Have you ever read a book and wished that you could escape to that magical land? Perhaps you wished that your cupboard opened up to a secret land where you could meet animals that could talk, eat sweet biscuits with new friends and watch magic spells come to life with the flick on a wrist.

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Have you ever met a character in a book that you wanted to spend more time with so you could find out more about them, hang out with them and go on some of their adventures or perhaps learn some new skills from them?

Maybe your way of escaping is to learn new knowledge, perhaps you escape by becoming engrossed in new facts, pondering about hypothesis and exploring a new scientific or mathematical concept?

Reading allows us to escape. Reading slows our bodies down and gives us time to absorb what is going on inside us. Studies show that when we sit down and read we breath more deeply, our heart rate slows and our body has time to heal and absorb more nutrients from our day (must be why that hot cup of tea and healthy treat is a must when reading)

If we have the skills to escape through a story or through knowledge we can move away from the fast pace life of social media, fast paced computer  games and action packed news.

So not only during book week should we take the time to escape, we should take the time to escape everyday. We should be teaching our children the art of escaping through books.

Which book will you be reading tonight so you can escape?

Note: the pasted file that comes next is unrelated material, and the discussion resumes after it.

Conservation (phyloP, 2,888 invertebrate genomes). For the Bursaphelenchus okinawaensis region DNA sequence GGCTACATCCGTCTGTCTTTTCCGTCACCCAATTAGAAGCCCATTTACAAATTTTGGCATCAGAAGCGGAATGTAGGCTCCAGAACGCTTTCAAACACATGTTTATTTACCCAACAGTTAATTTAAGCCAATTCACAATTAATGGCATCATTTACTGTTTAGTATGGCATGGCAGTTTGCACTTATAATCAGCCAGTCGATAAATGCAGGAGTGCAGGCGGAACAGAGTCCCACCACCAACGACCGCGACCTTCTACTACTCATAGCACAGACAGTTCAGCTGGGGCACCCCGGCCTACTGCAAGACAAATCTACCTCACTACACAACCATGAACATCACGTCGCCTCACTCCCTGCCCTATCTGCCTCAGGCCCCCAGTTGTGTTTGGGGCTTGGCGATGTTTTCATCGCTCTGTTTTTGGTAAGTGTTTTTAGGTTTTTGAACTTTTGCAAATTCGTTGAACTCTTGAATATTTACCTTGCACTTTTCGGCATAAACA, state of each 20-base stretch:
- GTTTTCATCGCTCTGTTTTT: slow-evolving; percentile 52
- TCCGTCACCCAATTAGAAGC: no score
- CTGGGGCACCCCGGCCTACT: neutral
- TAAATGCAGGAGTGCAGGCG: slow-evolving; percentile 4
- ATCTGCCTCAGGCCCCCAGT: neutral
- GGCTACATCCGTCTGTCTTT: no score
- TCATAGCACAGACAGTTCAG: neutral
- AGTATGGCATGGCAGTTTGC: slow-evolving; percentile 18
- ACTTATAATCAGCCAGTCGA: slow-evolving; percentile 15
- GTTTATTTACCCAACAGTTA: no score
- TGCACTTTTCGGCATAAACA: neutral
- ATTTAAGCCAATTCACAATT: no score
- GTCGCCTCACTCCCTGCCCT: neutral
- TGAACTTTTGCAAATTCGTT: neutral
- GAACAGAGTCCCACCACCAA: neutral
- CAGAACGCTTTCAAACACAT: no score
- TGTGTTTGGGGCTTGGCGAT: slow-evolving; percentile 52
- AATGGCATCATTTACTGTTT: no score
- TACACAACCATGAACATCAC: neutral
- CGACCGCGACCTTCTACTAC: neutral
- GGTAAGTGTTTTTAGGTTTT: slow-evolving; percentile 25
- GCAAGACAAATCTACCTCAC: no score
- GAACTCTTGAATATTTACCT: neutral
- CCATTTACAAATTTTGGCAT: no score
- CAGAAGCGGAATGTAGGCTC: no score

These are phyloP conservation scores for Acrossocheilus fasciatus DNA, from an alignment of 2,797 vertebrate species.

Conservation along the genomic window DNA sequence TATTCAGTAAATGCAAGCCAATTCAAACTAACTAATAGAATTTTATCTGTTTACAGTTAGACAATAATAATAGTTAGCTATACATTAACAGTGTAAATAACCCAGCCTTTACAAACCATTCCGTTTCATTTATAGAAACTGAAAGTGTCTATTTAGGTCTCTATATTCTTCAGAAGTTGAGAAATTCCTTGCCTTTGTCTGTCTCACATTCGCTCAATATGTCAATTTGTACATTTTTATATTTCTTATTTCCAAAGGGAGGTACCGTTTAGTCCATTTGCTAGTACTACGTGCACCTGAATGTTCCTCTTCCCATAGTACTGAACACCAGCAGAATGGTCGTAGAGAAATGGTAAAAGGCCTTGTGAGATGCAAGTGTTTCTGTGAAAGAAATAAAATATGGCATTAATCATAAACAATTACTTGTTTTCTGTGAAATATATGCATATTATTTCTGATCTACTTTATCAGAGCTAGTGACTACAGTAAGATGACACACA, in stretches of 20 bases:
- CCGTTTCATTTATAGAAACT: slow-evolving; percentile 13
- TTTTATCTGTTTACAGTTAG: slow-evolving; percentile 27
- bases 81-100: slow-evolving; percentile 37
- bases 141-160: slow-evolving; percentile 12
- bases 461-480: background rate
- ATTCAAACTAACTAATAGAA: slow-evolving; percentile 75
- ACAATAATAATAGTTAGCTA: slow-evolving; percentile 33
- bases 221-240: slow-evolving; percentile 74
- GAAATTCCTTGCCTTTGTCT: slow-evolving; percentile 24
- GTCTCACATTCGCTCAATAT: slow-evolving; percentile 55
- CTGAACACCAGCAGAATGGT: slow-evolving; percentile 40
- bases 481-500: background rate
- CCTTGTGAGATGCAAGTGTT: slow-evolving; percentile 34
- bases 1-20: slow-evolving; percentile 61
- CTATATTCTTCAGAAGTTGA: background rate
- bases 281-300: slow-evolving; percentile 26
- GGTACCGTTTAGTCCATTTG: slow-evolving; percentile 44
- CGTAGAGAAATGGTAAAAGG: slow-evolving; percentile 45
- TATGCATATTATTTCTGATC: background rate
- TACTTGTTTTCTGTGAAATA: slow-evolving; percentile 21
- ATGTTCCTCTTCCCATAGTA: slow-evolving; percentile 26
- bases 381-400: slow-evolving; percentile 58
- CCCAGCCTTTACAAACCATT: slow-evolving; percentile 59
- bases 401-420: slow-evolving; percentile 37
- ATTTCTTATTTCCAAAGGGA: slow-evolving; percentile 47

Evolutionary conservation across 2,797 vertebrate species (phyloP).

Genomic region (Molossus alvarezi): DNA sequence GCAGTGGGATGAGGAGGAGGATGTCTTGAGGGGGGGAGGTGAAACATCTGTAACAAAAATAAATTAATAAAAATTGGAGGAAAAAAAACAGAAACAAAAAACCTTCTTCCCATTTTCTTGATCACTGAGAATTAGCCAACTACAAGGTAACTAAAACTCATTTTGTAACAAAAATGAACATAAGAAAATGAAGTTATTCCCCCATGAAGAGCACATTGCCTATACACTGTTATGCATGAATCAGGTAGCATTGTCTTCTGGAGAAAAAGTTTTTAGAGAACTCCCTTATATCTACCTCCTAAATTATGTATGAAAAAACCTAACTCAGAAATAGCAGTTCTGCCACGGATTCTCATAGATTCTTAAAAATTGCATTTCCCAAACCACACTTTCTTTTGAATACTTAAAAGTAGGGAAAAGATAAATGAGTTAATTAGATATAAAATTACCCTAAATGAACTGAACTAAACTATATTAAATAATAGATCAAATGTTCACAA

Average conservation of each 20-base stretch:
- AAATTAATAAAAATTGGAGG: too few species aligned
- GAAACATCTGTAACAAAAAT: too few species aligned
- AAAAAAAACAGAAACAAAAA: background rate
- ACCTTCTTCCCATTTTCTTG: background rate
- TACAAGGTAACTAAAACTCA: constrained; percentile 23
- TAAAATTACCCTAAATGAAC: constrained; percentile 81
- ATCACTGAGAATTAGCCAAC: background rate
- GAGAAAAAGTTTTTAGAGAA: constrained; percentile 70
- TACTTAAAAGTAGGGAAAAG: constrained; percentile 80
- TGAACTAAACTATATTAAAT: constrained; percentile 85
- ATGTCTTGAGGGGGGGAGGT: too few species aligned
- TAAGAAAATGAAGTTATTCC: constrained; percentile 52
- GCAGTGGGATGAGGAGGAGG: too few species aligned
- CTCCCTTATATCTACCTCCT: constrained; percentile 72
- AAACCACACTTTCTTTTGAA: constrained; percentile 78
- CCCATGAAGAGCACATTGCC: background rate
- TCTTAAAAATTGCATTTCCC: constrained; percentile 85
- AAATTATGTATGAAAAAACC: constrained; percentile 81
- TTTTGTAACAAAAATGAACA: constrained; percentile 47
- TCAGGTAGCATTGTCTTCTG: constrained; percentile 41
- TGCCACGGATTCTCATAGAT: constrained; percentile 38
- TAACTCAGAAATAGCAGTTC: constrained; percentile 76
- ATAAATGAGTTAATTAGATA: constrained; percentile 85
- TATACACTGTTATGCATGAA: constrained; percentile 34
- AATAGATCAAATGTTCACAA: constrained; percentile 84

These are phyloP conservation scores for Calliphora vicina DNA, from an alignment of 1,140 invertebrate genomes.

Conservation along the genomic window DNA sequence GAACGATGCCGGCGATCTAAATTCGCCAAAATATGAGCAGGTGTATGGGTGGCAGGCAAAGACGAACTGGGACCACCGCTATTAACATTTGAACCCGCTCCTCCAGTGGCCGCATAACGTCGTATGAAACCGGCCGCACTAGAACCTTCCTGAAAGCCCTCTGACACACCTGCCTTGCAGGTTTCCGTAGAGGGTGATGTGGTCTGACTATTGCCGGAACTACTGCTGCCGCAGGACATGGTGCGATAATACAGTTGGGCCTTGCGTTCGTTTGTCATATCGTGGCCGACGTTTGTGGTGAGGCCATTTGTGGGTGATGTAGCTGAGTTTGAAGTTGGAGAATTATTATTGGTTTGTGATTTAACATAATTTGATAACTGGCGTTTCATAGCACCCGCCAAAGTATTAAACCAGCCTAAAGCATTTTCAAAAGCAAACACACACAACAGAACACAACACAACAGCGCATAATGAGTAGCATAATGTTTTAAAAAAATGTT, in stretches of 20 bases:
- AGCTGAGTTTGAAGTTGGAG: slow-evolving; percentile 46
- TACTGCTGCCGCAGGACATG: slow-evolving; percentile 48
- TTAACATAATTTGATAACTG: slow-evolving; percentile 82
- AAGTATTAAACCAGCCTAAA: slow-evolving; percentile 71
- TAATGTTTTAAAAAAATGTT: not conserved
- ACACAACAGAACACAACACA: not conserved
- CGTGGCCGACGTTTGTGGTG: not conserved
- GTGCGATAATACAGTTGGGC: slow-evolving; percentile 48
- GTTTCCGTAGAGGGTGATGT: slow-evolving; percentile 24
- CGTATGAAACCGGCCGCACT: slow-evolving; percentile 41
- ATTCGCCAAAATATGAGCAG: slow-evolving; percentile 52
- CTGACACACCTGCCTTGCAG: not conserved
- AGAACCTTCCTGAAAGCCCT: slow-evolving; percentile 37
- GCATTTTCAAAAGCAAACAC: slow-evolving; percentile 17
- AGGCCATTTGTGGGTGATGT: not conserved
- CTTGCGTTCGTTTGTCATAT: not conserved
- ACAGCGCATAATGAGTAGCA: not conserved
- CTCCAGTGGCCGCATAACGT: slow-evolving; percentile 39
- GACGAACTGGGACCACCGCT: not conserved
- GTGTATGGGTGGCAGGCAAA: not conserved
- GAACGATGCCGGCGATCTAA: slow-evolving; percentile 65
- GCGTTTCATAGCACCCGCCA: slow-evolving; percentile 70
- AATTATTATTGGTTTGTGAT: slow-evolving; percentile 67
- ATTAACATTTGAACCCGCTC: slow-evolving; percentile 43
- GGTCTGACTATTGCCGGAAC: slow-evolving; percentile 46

Beyond the first shelf….

You may not think of yourself as a creative writer or an avid reader but we need to encourage our children to be just that.

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Deep inside the library there are many books that have not been discovered and perhaps there is one hidden away on the bookshelf that will waken up your thirst for reading and ignite your imagination and creativity.

So rather than judging a book by it’s cover or the latest book review, read the first few pages for yourself. Allow yourself to sit for five minutes and meet the characters and explore the new land. If it doesn’t hook you in then try another – there will always be one waiting for you somewhere!

Every day libraries have many new books that arrive – a story about the battle between scissors, paper and rock, a tale of the germs who live on your teeth and your shirt, a story about women who have made a difference in the world and a story about a boy who has a friendly robot. There is non-fiction, fiction and picture books. There are comics, wordless stories and books that open up to three metres in length.

Don’t forget about the library. Borrowing books allows you to share your stories with the whole community.